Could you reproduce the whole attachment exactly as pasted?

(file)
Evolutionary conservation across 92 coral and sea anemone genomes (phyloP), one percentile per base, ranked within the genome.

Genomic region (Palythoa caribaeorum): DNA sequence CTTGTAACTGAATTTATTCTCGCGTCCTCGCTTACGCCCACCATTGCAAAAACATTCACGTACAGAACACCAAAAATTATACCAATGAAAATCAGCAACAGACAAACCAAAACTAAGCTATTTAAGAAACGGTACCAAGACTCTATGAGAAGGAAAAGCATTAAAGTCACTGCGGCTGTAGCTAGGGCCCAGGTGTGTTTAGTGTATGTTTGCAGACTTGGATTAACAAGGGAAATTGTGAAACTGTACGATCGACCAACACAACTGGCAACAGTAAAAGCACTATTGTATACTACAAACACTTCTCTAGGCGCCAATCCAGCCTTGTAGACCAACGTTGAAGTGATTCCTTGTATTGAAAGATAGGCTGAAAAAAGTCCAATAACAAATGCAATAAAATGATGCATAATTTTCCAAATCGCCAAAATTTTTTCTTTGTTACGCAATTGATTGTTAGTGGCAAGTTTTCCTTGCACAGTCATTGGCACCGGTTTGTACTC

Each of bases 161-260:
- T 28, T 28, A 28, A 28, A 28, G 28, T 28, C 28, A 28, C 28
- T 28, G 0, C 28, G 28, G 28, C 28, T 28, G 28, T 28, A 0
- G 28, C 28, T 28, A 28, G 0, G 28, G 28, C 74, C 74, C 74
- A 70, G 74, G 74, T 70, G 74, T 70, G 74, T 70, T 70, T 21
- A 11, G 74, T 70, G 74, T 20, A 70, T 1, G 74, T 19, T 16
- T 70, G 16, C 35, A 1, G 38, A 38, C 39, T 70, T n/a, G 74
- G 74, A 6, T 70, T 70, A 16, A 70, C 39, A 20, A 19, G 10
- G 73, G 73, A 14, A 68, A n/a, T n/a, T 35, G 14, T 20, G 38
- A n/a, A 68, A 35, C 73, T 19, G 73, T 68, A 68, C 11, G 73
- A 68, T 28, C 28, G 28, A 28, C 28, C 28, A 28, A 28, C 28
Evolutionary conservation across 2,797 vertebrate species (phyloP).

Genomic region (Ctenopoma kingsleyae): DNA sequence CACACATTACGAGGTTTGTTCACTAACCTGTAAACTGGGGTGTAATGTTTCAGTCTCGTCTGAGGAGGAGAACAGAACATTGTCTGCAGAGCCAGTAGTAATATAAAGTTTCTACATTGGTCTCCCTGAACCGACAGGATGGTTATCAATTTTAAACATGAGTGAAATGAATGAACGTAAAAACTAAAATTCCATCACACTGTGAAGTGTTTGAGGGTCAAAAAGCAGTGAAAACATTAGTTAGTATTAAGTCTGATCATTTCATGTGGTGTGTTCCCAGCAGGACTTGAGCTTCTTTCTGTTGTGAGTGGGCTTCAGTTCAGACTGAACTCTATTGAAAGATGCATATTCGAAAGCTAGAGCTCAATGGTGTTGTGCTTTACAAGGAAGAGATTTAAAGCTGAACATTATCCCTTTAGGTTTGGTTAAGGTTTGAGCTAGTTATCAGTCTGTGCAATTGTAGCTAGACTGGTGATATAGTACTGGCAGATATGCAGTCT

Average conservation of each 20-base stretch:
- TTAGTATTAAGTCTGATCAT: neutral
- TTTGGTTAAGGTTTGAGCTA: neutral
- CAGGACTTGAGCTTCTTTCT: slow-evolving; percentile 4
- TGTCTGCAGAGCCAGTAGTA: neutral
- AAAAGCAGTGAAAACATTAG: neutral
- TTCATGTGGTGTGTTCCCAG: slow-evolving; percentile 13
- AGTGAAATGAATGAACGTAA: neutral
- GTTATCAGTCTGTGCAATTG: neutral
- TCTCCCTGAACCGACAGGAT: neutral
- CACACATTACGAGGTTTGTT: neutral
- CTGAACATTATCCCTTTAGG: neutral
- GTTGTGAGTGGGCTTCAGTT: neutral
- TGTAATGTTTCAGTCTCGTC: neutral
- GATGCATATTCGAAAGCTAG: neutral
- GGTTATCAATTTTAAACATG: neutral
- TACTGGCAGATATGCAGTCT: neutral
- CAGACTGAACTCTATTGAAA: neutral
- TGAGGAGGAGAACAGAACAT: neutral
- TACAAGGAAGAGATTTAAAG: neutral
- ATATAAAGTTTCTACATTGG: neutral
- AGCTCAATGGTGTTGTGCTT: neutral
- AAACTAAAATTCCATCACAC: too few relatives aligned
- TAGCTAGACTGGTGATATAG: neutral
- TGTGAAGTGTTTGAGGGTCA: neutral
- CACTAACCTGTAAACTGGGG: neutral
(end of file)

Evolutionary conservation across 92 coral and sea anemone genomes (phyloP), one percentile per base, ranked within the genome.

Genomic region (Palythoa caribaeorum): DNA sequence CTTGTAACTGAATTTATTCTCGCGTCCTCGCTTACGCCCACCATTGCAAAAACATTCACGTACAGAACACCAAAAATTATACCAATGAAAATCAGCAACAGACAAACCAAAACTAAGCTATTTAAGAAACGGTACCAAGACTCTATGAGAAGGAAAAGCATTAAAGTCACTGCGGCTGTAGCTAGGGCCCAGGTGTGTTTAGTGTATGTTTGCAGACTTGGATTAACAAGGGAAATTGTGAAACTGTACGATCGACCAACACAACTGGCAACAGTAAAAGCACTATTGTATACTACAAACACTTCTCTAGGCGCCAATCCAGCCTTGTAGACCAACGTTGAAGTGATTCCTTGTATTGAAAGATAGGCTGAAAAAAGTCCAATAACAAATGCAATAAAATGATGCATAATTTTCCAAATCGCCAAAATTTTTTCTTTGTTACGCAATTGATTGTTAGTGGCAAGTTTTCCTTGCACAGTCATTGGCACCGGTTTGTACTC

Each of bases 161-260:
- T 28, T 28, A 28, A 28, A 28, G 28, T 28, C 28, A 28, C 28
- T 28, G 0, C 28, G 28, G 28, C 28, T 28, G 28, T 28, A 0
- G 28, C 28, T 28, A 28, G 0, G 28, G 28, C 74, C 74, C 74
- A 70, G 74, G 74, T 70, G 74, T 70, G 74, T 70, T 70, T 21
- A 11, G 74, T 70, G 74, T 20, A 70, T 1, G 74, T 19, T 16
- T 70, G 16, C 35, A 1, G 38, A 38, C 39, T 70, T n/a, G 74
- G 74, A 6, T 70, T 70, A 16, A 70, C 39, A 20, A 19, G 10
- G 73, G 73, A 14, A 68, A n/a, T n/a, T 35, G 14, T 20, G 38
- A n/a, A 68, A 35, C 73, T 19, G 73, T 68, A 68, C 11, G 73
- A 68, T 28, C 28, G 28, A 28, C 28, C 28, A 28, A 28, C 28
Evolutionary conservation across 2,797 vertebrate species (phyloP).

Genomic region (Ctenopoma kingsleyae): DNA sequence CACACATTACGAGGTTTGTTCACTAACCTGTAAACTGGGGTGTAATGTTTCAGTCTCGTCTGAGGAGGAGAACAGAACATTGTCTGCAGAGCCAGTAGTAATATAAAGTTTCTACATTGGTCTCCCTGAACCGACAGGATGGTTATCAATTTTAAACATGAGTGAAATGAATGAACGTAAAAACTAAAATTCCATCACACTGTGAAGTGTTTGAGGGTCAAAAAGCAGTGAAAACATTAGTTAGTATTAAGTCTGATCATTTCATGTGGTGTGTTCCCAGCAGGACTTGAGCTTCTTTCTGTTGTGAGTGGGCTTCAGTTCAGACTGAACTCTATTGAAAGATGCATATTCGAAAGCTAGAGCTCAATGGTGTTGTGCTTTACAAGGAAGAGATTTAAAGCTGAACATTATCCCTTTAGGTTTGGTTAAGGTTTGAGCTAGTTATCAGTCTGTGCAATTGTAGCTAGACTGGTGATATAGTACTGGCAGATATGCAGTCT

Average conservation of each 20-base stretch:
- TTAGTATTAAGTCTGATCAT: neutral
- TTTGGTTAAGGTTTGAGCTA: neutral
- CAGGACTTGAGCTTCTTTCT: slow-evolving; percentile 4
- TGTCTGCAGAGCCAGTAGTA: neutral
- AAAAGCAGTGAAAACATTAG: neutral
- TTCATGTGGTGTGTTCCCAG: slow-evolving; percentile 13
- AGTGAAATGAATGAACGTAA: neutral
- GTTATCAGTCTGTGCAATTG: neutral
- TCTCCCTGAACCGACAGGAT: neutral
- CACACATTACGAGGTTTGTT: neutral
- CTGAACATTATCCCTTTAGG: neutral
- GTTGTGAGTGGGCTTCAGTT: neutral
- TGTAATGTTTCAGTCTCGTC: neutral
- GATGCATATTCGAAAGCTAG: neutral
- GGTTATCAATTTTAAACATG: neutral
- TACTGGCAGATATGCAGTCT: neutral
- CAGACTGAACTCTATTGAAA: neutral
- TGAGGAGGAGAACAGAACAT: neutral
- TACAAGGAAGAGATTTAAAG: neutral
- ATATAAAGTTTCTACATTGG: neutral
- AGCTCAATGGTGTTGTGCTT: neutral
- AAACTAAAATTCCATCACAC: too few relatives aligned
- TAGCTAGACTGGTGATATAG: neutral
- TGTGAAGTGTTTGAGGGTCA: neutral
- CACTAACCTGTAAACTGGGG: neutral